3 Elementary Chemical Reactions Experiments for Children

Chemistry may be summed up as the study of matter and the processes that lead to change. That description is rather dull and ignores the thrill and enjoyment that come with studying chemistry.

You encounter chemistry everywhere; it explains baking and the reasons why an apple gets brown when sliced open. Some magic tricks and vibrant explosions include chemistry as their secret ingredient.

As a result, avoid utilizing textbooks when teaching students or young children about chemistry since this topic is best understood by observation and practical experimentation.

Heat Can Be Produced via Chemical Reaction?

The next experiment demonstrates how a chemical process may generate heat.

Resources Required:

  • 1 teaspoon yeast
  • 1/4 cup hydrogen peroxide
  • Stirring stick
  • Temperature gauge
  • A bowl

How to Do It

  • Place the thermometer into the liquid after adding the peroxide to the bowl.
  • Wait until the temperature has steadied for a few minutes.
  • The children should note this beginning temperature.
  • Now ask them to predict what will occur and if a chemical or physical change will take place.
  • Add the yeast, then whisk. The liquid should begin to bubble and fizz, which is a sign that a chemical reaction is occurring. However, remind the students to keep an eye on the thermometer.
  • To really feel the temperature shift, they may also touch the bowl’s outside.

At the conclusion, have them take a temperature reading. Were they accurate? What kind of change took place? What increased the temperature?

Experiment with Elephant Toothpaste

Finally, here is a task that may be performed by the children on a smaller size or as a demonstration. Elephant toothpaste is superior to the baking soda and vinegar mixture that explodes. Additionally, it provides an illustration of a process that generates a gas and is exothermic (emits heat).

Resources Required:

  • A plastic drink bottle that is empty (about 16 oz)
  • Hydrogen peroxide, 3% strength in the amount of 1/2 cup.
  • 100 grams of yeast
  • 1/4 cup of warm water
  • Hand soap
  • A cup
  • Food coloring is optional.

How to Do It

  • Adults: Fill the bottles with peroxide.
  • Ask the students to add a few drops of food coloring to the peroxide bottles.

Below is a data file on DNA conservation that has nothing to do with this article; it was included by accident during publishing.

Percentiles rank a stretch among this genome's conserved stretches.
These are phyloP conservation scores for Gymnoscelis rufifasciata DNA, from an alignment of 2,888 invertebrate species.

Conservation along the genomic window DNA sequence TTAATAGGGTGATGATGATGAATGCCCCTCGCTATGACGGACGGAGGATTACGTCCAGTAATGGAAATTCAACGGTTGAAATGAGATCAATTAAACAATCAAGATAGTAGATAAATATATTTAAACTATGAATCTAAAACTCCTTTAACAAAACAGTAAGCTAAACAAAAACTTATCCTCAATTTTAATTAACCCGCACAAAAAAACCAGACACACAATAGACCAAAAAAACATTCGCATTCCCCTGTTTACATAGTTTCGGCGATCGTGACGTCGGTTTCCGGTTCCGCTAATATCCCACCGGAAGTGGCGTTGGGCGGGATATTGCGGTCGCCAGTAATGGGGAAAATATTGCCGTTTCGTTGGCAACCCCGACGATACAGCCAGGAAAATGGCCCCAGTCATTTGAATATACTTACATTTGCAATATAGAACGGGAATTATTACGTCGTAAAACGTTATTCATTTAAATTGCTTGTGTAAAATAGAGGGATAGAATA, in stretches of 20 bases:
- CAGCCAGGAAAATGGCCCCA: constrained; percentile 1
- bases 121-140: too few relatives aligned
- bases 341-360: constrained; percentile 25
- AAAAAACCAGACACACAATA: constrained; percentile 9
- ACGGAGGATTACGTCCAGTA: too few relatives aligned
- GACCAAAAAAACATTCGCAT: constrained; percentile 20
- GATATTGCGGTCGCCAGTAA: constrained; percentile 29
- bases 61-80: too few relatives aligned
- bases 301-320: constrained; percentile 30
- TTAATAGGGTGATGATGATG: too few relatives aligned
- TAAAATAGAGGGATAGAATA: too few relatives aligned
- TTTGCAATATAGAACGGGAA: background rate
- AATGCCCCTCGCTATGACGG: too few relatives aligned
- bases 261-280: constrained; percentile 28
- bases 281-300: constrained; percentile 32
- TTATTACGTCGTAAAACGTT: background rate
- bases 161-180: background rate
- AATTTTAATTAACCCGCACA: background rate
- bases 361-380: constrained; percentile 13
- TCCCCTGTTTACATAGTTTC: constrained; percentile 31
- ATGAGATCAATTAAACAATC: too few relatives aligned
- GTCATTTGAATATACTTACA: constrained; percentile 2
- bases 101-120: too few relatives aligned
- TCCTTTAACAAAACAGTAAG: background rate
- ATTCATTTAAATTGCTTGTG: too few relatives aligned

• Squirt in some dish soap, then shake the container to combine.
  • Water and yeast should be combined in the cup after a brief period of stirring.
  • Watch what happens when they add the yeast to the container containing the peroxide.

They can feel the foam and see the heat produced after the reaction is finished. They noticed what, exactly? What signs indicate a chemical shift had place?

Warm Ice

Teach the creation of heated ice to your pupils! Baking soda and vinegar combine to create sodium acetate, a chemical. This is referred to as “hot ice.” Use common household items for this simple and secure experiment.

Resources Required

  • 4 cups of acetic acid-based white vinegar
  • 4 tablespoons of sodium bicarbonate (baking soda)
  • A pot
  • A heat-safe glass mason jar or glass measuring cup
  • A dish
  • A fork

How to Do It

  • Measure out 4 cups of vinegar after gathering all the necessary materials.
  • It should go into a medium pot.
  • Once all of the baking soda has dissolved and the mixture has stopped fizzing, continue stirring.
  • You should decrease the solution by approximately 75%, or until you have around 3/4 to 1 cup, then boil it for a little more than an hour. The color of your solution may change to yellow-brown if you boil it at a higher temperature. Fear not; the experiment will still succeed.
  • Next, put the glass pyrex measuring cup with the concentrated sodium acetate in the refrigerator to chill.
  • Then remove a little amount of the dry sodium acetate powder from the pot’s inside for later use.
  • The mixture cools down to the point where ice may form after around 30-45 minutes. The solution will still be liquid when you first remove it. It becomes ice when it is poured over a surface. So, take a glass plate, and in the middle, add a tiny mound of the sodium acetate powder from the saucepan (This act as a seed for the crystals to start forming on).

There will emerge a pillar of hazy ice. Ask your kids or pupils to speculate on the cause of this.

Therefore, there are many different kinds of chemical reactions that are accessible. You can discover many different types of chemical processes worksheet from this site.